When we think automation, we tend to think more of physical work being replaced and automated by machines. However, a lot of office jobs have components and aspects that it would benefit being automated, because it would free workers up for more high level and time sensitive tasks.
In this article I will show an example of how a small script can automate aspects of finance, and the process of generating invoices to send to clients, with no need to have administrator privileges to access a system back-end or mess around with an API, just simply using the web interface you or I would look at and copy the information out of, by using web scraping.
Before we begin, all code can be found here on my Github.
To Start — The Sample Data.
I used 5 sample ‘companies’, that each have a name, an amount due, a VAT rate, and a due date.
The Extraction — A Puppeteer.
Now that the sample data is constructed, I began developing the script to pull the data directly out of the browser. To do this, I have used a library called Puppeteer that is made by the Google Chrome team.
Before I could extract anything though, I first had to determine what elements within the website’s code contain the data. To find these elements, a simple query selector was used that finds the table nested within the relatively complex Vue structure. This method shows that regardless of how complex the website holding the data seems, it can only be holding it in HTML code (whether static of generated) and the data you’re after can be targeted within that HTML.
With the relevant data found within the HTML structure, and because all data is contained within the one table, a map function can be used to extract the information into a tidy array.
In the above image, we see Puppeteer being used to pull all elements out within the table that we have identified, and storing them into an array. I have made this ever so slightly more complicated by storing everything in the one array, so all records are together. This could be present a problem, so …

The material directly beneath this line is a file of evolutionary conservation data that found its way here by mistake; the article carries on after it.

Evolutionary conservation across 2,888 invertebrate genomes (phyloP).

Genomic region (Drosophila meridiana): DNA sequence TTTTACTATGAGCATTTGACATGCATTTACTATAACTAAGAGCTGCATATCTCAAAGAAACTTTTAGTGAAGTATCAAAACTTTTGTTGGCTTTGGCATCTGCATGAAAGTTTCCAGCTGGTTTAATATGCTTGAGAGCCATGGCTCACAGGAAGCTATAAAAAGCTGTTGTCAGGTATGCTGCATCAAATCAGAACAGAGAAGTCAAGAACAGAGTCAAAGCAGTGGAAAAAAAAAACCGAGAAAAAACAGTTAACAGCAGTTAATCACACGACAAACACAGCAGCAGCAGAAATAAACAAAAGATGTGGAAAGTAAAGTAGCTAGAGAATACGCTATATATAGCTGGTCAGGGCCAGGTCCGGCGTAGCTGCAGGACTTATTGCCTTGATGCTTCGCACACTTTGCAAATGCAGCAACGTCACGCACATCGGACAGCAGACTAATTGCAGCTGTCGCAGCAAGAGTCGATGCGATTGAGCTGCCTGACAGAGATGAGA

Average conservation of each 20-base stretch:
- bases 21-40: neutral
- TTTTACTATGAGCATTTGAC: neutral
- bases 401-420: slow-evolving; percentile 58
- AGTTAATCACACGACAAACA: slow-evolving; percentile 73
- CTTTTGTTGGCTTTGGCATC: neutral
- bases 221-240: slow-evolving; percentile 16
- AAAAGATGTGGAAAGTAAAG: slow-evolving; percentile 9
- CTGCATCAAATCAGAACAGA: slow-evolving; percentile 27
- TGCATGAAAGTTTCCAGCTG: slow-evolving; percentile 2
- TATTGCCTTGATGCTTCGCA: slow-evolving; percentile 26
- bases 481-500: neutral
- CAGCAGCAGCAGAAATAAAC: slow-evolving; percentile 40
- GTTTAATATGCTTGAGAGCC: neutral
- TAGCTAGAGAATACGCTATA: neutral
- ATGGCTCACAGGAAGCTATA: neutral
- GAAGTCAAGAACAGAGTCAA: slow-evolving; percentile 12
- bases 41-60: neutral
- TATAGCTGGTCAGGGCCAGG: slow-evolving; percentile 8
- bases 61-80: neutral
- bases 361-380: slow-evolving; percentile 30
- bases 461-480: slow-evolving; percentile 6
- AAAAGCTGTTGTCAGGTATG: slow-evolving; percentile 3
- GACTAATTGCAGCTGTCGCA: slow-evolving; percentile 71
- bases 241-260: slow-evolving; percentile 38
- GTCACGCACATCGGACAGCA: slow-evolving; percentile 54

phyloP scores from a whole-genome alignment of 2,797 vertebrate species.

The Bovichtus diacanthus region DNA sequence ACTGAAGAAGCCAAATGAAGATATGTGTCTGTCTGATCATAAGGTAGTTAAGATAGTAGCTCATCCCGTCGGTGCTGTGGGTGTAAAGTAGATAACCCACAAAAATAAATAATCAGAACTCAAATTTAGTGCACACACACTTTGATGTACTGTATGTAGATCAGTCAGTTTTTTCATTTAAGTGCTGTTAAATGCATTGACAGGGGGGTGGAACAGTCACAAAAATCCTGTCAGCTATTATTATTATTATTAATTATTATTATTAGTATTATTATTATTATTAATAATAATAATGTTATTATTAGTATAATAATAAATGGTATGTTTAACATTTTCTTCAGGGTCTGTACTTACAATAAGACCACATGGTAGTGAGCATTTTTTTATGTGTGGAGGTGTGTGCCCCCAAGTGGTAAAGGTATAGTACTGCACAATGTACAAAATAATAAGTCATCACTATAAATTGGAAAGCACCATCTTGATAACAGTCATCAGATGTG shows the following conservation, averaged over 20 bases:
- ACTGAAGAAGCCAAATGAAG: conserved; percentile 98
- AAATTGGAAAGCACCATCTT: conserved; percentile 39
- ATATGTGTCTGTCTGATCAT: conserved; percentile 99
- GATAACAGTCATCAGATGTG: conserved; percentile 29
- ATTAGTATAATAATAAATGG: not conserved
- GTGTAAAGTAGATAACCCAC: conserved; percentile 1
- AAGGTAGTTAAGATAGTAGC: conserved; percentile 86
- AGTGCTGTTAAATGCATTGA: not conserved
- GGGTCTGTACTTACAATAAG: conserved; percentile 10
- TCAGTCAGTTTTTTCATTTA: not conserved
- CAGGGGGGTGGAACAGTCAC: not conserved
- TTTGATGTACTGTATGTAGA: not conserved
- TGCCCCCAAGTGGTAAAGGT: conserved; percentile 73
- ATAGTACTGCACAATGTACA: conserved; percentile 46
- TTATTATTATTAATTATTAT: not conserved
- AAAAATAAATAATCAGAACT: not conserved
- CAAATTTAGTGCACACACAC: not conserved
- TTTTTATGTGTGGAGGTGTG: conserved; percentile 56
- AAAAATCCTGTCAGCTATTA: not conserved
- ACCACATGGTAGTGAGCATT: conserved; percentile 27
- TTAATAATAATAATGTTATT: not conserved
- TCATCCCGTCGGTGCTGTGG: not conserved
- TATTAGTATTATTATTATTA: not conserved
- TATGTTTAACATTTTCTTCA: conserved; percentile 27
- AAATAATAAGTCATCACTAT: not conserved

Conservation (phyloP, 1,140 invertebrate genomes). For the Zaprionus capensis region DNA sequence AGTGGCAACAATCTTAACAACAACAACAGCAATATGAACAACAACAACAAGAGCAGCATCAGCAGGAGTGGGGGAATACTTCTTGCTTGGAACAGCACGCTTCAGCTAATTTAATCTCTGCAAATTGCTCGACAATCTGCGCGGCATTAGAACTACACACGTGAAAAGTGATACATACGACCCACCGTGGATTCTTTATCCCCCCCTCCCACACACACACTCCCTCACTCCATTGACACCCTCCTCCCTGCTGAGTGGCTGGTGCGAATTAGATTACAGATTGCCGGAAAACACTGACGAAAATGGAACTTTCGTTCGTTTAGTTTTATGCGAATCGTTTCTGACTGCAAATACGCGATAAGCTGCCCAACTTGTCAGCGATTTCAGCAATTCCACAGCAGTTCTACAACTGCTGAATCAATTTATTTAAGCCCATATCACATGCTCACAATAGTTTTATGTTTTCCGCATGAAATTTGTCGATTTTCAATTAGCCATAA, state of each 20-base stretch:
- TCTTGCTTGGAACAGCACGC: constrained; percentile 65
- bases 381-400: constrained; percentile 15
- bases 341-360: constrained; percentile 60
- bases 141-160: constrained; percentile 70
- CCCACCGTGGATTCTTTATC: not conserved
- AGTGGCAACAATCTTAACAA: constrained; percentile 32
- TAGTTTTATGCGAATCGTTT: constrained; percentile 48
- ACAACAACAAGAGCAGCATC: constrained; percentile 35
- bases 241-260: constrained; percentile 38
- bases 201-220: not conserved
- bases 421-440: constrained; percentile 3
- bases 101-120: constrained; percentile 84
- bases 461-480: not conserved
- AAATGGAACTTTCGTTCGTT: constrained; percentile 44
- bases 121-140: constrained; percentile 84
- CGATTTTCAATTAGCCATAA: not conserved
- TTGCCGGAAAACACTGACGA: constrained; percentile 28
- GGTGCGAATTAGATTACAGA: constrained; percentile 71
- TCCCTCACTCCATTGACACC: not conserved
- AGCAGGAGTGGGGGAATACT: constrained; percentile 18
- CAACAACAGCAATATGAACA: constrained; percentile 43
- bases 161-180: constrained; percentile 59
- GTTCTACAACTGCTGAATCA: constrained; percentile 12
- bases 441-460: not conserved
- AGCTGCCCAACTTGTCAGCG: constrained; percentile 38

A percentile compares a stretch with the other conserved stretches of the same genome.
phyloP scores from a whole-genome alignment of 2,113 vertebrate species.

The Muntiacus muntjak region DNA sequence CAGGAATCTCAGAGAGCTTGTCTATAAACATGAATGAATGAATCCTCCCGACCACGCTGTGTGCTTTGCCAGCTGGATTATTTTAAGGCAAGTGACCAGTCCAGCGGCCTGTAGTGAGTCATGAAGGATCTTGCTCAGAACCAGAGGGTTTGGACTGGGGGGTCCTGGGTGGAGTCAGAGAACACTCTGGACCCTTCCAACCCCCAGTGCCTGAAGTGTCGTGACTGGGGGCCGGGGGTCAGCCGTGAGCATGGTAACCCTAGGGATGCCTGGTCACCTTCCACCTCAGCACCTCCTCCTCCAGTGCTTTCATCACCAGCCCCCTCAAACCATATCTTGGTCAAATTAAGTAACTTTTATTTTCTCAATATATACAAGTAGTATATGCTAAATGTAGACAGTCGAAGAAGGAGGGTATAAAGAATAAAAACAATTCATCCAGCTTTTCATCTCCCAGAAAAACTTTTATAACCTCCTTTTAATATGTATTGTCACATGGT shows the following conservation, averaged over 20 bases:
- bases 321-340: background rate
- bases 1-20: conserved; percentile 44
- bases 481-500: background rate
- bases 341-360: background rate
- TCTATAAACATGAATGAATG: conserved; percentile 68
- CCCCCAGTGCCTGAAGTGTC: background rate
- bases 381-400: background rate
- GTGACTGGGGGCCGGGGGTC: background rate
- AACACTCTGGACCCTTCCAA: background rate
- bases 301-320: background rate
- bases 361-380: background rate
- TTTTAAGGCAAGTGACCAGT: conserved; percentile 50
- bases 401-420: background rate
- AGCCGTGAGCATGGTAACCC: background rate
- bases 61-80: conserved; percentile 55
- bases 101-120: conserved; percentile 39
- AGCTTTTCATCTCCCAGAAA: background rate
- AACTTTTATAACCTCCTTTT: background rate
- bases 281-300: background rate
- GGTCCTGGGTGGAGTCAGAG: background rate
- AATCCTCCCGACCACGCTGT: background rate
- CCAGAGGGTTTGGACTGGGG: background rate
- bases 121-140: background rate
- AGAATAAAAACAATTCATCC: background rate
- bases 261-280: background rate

A Problem — The Array Splitter.
The data that we can see in the screenshot above is an example of how the data would appear in the real world — as a large list not neatly split up for you into each record. But if we look at the array, we can see the data is structured.
Every fifth entry represents a new entry in the table. With the first being the name, the second being the amount, third the date due, fourth the VAT rate and the fifth marking the start of the next entry.
Now that we know there is actually an order to the array, we can split it up since we know at each index what result to expect. I have split it like so:
With each index within the array denoting what value it is. I have then added all values to their own arrays. So for example for each client, their amount and date and VAT are found at the same index in each corresponding array, making recall easier. There are many ways and more efficient ways to do this operation, but I have found this to be an effective method. Of course in a real world example, much more error catching should be done!
Building It — The PDF Generator.
In this stage, I now have the value of each client stored in individual arrays representing the data they hold. I can therefore loop through each client, and begin generating an invoice based on their data.
To do this I have used the pdfkit library to quickly generate PDFs. Each client has their own PDF, as they would in the real world, which can be named anything but I have opted for the client’s name, and that PDF has the information that is relevant to them. PDFKit makes building PDFs very easy, and images can be embedded as well as fonts and stylings used.
As a note, the VAT percentage as it appears in the tables has a percent sign after. This was deliberate to show that the data may not always appear as you want it to. In an ideal world, the VAT would just be a number but instead has extra characters attached so it cannot be manipulated immediately and directly.
As part of the PDF generation, the total amount is calculated by adding the VAT on to the amount due, using the below function. This is quick and simple and just uses regular expressions to strip all non alphanumeric values out of the VAT number.
Testing — The Output PDF.
With the PDFs now being generated and stored in a directory, we can look at a sample PDF that has been output.
It might not be the prettiest invoice, but it could be with some simple styling and branding added to it. As we can see it is built using the information that was available to us in the tables at the very beginning, and is now ready to be sent out to a client!
It is easy to see how this process can make so many jobs so much easier; if we imagine an employee who gathers information from many systems and collates them into one consolidated place of information, then this process of web scraping allows them to do it automatically and tremendously quicker, and frees the employee up for much more complex tasks.
We can imagine a situation in which more complex algorithms are utilised, such as Bayesian Classification used to change the wording of a generated output, or a Neural Network used to inform and convey the information in better and previously unconsidered ways.
The complete sample code for the script can be found here on my Github.